I attended a very informative sprouting class sponsored by The Ceres Community Project a couple of weekends ago. The instructor brought along some sprouts to share with us. Have you every tasted sunflower sprouts? This was my first time and oh my, they were so delicious! Sunflower seeds are transferred to a tray with dirt after they have sprouted I will have to experiment with that later.
Here are the steps I followed for the Alfalfa-Broccoli Seeds:
- Used 2 tablespoons of an Alfalfa-Broccoli seed mixture; rinsed and drained really well
- Covered the seeds with water for the soak in a mason jar with a screen lid
- Soaked for 6 hours – Kathy recommended 2-4 hours and the seed packet recommended 1-7 hours; the soaking process releases enzymes and the digestive inhibitors and tells the seeds to “grow”
- Drained really well and then tilted the mason jar with the screen end down in a bowl; Kathy recommended using a 5-gallon paint strainer to keep off any fruit flies that might be attracted to the seeds
- Then rinsed 2 times a day: drained the jar, refilled with cool water, swirled, drained again and inverted the jar again; try to keep the sprouts out of direct light as this can cook the sprouts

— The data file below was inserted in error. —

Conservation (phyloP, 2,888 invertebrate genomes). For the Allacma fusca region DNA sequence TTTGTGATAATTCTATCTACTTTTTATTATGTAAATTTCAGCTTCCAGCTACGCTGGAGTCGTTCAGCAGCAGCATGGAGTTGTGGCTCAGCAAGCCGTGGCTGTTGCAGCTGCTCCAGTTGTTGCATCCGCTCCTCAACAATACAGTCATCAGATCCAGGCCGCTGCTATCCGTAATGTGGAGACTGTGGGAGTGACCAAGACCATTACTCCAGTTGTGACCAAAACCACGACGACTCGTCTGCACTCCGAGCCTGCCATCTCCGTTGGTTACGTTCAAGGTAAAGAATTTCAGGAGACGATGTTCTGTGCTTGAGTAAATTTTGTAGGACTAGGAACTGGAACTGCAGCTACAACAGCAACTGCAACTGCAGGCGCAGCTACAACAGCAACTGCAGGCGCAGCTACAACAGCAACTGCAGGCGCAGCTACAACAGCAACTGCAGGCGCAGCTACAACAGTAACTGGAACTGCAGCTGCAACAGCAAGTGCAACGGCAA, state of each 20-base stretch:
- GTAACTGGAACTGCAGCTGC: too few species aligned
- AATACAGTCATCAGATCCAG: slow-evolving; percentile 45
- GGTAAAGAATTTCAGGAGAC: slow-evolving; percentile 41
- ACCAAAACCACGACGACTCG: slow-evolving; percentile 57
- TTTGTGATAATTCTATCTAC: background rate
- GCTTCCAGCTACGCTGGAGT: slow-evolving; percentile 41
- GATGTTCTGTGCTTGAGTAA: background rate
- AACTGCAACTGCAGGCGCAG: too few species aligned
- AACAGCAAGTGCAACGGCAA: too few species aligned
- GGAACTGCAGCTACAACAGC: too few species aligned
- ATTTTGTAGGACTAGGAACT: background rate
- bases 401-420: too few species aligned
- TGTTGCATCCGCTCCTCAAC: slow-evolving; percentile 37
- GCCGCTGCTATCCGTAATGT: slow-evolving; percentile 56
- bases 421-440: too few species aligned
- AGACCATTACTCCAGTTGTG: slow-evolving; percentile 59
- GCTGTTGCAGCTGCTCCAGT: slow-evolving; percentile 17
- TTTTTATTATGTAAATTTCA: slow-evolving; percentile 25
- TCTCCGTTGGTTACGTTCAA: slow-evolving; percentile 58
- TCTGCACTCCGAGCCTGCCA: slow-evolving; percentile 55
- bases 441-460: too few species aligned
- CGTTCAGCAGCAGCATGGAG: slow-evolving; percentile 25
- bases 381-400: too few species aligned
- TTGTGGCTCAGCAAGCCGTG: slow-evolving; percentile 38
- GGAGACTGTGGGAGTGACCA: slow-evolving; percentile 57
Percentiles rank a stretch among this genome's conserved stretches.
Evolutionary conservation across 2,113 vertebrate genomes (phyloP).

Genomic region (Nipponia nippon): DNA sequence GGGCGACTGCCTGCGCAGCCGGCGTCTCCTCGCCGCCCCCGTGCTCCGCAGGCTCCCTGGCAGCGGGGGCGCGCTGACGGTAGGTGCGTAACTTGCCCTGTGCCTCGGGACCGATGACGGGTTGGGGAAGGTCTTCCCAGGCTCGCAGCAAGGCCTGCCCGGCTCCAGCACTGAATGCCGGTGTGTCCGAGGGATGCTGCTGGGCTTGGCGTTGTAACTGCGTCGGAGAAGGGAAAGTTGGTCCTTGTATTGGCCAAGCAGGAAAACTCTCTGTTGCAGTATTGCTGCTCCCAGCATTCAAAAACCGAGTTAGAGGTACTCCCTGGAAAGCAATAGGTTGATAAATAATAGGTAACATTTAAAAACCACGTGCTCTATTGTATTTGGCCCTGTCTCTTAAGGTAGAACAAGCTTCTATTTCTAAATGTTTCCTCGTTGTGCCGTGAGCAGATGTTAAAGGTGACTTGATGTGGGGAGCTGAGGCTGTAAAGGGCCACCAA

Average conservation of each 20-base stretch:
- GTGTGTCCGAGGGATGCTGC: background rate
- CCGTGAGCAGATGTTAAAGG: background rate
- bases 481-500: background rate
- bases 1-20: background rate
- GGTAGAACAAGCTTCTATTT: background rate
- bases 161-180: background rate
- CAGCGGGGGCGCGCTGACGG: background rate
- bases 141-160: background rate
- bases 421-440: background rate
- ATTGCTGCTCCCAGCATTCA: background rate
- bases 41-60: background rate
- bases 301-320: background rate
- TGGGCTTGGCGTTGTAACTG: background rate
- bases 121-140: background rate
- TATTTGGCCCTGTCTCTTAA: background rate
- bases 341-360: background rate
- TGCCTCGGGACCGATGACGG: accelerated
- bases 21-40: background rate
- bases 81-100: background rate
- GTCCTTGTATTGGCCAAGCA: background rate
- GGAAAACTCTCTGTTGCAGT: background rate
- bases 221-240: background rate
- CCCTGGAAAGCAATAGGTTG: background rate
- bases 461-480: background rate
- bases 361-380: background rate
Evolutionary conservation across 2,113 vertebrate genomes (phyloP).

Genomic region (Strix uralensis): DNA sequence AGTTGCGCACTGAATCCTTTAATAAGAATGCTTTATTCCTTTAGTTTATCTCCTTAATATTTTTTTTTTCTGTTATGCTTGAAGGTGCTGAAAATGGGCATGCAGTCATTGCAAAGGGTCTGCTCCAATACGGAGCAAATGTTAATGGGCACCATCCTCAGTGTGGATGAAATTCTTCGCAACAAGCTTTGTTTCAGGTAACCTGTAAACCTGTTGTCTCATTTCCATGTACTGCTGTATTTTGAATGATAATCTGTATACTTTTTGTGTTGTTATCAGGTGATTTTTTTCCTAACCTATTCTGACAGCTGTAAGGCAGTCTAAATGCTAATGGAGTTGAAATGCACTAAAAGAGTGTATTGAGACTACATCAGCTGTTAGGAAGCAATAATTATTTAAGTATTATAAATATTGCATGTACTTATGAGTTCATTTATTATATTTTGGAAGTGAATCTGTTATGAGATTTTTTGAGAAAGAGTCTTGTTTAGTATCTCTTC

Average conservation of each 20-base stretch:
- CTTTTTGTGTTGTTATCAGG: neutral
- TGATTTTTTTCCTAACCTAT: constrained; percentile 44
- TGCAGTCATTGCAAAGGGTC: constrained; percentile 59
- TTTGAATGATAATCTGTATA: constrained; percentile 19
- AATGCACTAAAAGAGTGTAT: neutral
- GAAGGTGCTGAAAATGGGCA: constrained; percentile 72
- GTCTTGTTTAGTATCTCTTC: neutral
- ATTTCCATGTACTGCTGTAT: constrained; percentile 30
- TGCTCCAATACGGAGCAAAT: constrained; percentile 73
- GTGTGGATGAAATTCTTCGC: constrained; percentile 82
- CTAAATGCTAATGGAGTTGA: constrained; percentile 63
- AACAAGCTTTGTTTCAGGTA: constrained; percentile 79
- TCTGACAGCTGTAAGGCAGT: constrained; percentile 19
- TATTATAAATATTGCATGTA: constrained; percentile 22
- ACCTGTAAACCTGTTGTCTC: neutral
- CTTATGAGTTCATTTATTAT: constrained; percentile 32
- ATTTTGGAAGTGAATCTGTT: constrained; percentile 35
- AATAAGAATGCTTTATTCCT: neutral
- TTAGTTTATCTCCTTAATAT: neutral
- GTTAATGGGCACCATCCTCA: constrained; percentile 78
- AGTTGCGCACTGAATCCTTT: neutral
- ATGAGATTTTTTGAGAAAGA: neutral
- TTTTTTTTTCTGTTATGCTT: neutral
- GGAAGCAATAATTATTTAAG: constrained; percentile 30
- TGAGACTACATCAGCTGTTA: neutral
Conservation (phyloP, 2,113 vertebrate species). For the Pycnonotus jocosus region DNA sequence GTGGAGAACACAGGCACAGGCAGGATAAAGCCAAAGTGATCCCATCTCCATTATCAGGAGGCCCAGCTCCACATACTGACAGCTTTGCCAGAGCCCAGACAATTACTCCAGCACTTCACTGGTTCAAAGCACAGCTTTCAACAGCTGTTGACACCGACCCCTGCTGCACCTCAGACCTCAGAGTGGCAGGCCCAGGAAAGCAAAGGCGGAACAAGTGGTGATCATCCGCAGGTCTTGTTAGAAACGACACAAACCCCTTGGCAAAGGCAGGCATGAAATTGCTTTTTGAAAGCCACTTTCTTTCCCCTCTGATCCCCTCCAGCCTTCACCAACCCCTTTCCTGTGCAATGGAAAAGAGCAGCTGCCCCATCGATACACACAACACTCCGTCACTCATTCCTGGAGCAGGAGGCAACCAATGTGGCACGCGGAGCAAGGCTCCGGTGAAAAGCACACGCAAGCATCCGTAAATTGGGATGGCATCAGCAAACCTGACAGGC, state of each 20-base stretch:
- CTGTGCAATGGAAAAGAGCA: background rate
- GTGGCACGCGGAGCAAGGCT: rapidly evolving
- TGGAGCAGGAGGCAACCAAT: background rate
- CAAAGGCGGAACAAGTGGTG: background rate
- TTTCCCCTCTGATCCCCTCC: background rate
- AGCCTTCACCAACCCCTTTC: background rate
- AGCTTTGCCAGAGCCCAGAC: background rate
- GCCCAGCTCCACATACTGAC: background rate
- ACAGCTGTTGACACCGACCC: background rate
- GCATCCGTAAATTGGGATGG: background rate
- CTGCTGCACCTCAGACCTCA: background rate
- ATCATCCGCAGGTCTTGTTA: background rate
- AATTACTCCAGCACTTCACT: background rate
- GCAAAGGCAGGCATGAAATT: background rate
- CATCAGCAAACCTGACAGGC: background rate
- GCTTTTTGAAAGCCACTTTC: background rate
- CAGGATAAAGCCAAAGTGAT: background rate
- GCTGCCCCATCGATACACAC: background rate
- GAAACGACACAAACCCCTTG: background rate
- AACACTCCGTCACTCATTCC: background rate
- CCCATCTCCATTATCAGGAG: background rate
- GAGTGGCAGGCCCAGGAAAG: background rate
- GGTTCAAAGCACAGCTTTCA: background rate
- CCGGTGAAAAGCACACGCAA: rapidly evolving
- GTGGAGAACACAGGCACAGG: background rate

- The process above is followed for 3-6 days
- Kathy suggested moving the sprouts from the mason jar to a small salad spinner when the jar is about 3/4 way full. This helps with the draining and then the sprouts can be stored in the fridge.
- This was Day 4 (Wednesday) and we started eating them already! After a final rinse and dry, we stored them in the refrigerator as it became pretty warm in the kitchen.
It was a very successful adventure and another move towards really good, clean, healthy food made in our own home! One of my new friends mentioned the Sprout People and their reasonably-priced Sprouter. We received ours yesterday with some special sprout mixes and have started on our second batch of sprouts: French Garden Mix (Clover, Arugula, Cress, Radish, Fenugreek and Dill).